I find it both impossible and undesirable to separate The Last Lonely Saturday from the pivotal role it played in my life as a comics reader, and thus in my life in general. During the year 2001 I took a job as an editor at the A&F Quarterly, Abercrombie & Fitch's big giant magazine/catalog/softcore porn hybrid publication. My boss there, Savas Abadsidis, was and is a big fanboy, and a chance encounter with a Wizard magazine on his desk, which contained an article teasing an upcoming revamp of the X-Men by Grant Morrison (whom I remembered favorably from my days as a comics reader in high school for Arkham Asylum) and Frank Quitely, led me into Jim Hanley's Universe on 33rd Street to track down the series. This was the first time I'd entered a comic shop to purchase anything that wasn't either an isolated Acme Novelty Library, Savage Dragon, or Frank Miller comic in years--the birth of my modern comics readership. (The rest of the story after the jump...)
Intrigued by the offerings on hand, and empowered by a complete lack of editorial oversight that enabled us to write about anything we wanted in the Quarterly--not to mention Abercrombie's expense account--I made a solemn vow to buy something completely unfamiliar to me every week. Jordan Crane's The Last Lonely Saturday was one of my first such purchases. From there it was a short journey to Crane's anthology NON, his distributor Highwater Books, the Fort Thunder aesthetic in general, and thence all of alternative comics.
None of that was likely to happen if I didn't just love The Last Lonely Saturday to pieces. And that itself might seem unlikely. It's a slight book--many of its 80 pages are endpapers, and the rest contain all of two panels apiece. Dialogue is minimal; the majority of it of it comes from a little boy's triplet proclamations: "It's a man," "Look man run," "Ha ha! Windy!" It has a simple red, white, and orange color scheme. Although a ghost is involved and a character dies, we're pretty far from the violent morality plays that make up much of Crane's recent work.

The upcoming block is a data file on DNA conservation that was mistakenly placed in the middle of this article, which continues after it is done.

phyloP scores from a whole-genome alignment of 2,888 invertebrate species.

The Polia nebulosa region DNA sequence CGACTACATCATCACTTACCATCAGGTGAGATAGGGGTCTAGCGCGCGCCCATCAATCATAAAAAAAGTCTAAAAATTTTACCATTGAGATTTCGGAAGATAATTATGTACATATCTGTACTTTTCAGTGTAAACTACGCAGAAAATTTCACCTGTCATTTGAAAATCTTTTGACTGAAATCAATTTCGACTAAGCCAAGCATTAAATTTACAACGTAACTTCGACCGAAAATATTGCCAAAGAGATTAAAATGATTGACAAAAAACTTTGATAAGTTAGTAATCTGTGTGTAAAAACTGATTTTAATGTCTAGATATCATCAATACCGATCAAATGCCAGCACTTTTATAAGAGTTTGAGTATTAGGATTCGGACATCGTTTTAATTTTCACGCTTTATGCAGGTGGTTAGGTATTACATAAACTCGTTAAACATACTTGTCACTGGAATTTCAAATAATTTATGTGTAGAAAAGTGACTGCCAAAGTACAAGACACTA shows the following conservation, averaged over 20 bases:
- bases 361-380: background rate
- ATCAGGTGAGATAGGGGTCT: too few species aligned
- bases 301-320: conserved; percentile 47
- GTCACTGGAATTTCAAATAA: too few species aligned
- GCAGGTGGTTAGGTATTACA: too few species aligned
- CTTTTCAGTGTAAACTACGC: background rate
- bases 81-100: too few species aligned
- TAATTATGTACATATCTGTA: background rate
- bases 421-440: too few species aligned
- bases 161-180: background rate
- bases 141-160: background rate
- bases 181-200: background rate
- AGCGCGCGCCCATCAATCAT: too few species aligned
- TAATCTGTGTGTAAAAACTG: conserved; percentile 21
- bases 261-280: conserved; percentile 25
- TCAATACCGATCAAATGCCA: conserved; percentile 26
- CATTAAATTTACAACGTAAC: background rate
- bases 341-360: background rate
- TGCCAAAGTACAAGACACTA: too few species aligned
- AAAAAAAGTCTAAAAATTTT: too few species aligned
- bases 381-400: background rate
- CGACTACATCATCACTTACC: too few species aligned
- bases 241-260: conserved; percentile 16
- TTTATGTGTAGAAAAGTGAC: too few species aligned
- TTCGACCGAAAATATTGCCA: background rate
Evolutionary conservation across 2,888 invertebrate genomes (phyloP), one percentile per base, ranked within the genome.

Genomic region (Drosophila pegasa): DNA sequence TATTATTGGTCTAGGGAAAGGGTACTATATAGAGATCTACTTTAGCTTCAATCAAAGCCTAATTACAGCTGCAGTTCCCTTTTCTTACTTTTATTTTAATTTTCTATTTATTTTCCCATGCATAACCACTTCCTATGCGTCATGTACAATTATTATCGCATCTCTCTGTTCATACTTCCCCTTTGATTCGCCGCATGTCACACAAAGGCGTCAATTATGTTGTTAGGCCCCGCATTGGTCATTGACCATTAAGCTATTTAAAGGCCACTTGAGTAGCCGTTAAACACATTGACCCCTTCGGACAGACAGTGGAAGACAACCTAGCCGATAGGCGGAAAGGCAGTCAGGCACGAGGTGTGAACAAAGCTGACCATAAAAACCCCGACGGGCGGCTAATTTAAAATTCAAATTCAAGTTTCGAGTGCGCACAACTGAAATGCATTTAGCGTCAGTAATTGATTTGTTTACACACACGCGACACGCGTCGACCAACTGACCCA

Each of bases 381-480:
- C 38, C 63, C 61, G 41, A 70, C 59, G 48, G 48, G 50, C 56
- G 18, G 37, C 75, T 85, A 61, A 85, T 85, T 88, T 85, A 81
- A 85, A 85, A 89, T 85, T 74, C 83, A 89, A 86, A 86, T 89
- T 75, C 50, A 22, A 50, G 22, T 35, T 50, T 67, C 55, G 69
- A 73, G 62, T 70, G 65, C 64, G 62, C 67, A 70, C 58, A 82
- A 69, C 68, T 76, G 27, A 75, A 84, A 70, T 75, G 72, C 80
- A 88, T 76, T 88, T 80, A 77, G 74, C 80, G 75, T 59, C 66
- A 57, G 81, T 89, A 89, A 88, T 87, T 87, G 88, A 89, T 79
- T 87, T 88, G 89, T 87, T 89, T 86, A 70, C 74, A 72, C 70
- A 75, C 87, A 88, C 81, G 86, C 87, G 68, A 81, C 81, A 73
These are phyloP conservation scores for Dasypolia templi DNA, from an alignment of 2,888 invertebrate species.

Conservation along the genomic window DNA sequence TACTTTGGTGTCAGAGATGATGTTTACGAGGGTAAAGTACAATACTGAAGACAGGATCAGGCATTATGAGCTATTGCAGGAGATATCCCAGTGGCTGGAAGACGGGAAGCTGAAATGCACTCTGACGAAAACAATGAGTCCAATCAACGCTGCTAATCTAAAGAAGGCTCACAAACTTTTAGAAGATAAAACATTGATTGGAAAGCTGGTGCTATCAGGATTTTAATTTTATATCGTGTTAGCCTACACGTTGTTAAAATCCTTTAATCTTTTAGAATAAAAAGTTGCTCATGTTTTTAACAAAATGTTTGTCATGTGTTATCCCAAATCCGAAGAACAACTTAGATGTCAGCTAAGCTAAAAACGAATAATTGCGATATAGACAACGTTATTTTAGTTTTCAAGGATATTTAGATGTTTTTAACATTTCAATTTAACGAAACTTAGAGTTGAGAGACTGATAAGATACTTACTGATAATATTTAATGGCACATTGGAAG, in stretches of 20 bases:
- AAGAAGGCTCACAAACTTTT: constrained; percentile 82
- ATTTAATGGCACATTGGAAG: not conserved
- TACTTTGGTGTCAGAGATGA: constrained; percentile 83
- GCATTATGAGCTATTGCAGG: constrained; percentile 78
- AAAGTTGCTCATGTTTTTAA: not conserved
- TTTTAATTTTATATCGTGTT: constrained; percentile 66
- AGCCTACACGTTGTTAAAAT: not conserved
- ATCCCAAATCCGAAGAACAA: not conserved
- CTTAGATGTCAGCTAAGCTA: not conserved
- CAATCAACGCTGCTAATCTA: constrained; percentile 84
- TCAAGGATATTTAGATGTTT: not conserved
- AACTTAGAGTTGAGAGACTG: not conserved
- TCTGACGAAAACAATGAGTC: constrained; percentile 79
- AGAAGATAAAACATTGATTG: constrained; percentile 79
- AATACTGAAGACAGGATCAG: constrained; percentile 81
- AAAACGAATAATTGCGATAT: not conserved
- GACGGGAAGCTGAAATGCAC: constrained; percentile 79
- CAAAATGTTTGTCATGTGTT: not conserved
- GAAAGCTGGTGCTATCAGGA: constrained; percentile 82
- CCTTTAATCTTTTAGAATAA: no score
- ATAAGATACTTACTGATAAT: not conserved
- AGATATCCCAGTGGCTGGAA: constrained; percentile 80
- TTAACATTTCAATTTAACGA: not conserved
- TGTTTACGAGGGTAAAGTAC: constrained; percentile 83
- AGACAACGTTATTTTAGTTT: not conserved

What The Last Lonely Saturday is is a love story, a romantic fable. To some eyes, it might be a creepy one at that. In the tradition of the Police's "Every Breath You Take," albeit in something of a gender reversal from that song, Saturday could be looked at as a depiction of the role fixation and selfishness, even emotional violence, frequently play in love. But just as the sweeping, insistent, intimate, evocative sound of "Every Breath You Take" make it one of the great love songs regardless of the obsessive lyrics, so too the particulars of The Last Lonely Saturday make it pretty much the best love story in comics form I've ever come across. Crane's character designs are at their most adorable here. His jolly little potato-shaped protagonist, with his rumpled suit and charmingly crinkled brow, looks like the grandpa of our collective unconscious made real. His beloved Elenore's jaunty hairdo, long eyelashes, and high-wattage smile evoke beauty and charm that transcends her cartoony form, while her two lines of flashback dialogue upon receiving flowers from her beau ("Oh sweet heart! They're just lovely!") nail me to the floor with sweetness every time. Everything seems airy--leaves and papers float and twirl in the breeze, the little old man's car jauntily jumps along the road, puffy white clouds are a constant presence in the background--until, at the story's moment of truth, Crane weighs down his line and crumples his art toward the center of the panel. I'm a huge, huge sucker for emotionally devastated old men, so imagine my utter joy when our hero is granted a reunion with his dear Elenore! (Think the video for Blur's "Coffee & TV" and you've pretty much got it.) At that point, it doesn't matter to me how it happened--that it did happen is what's important, and that Elenore understands that is what makes this a great love story, in that it appreciates that what can seem unpleasant to outsiders is, within that world of two, an act of grace. It's an intelligent, moving, beautiful, terrific little comic.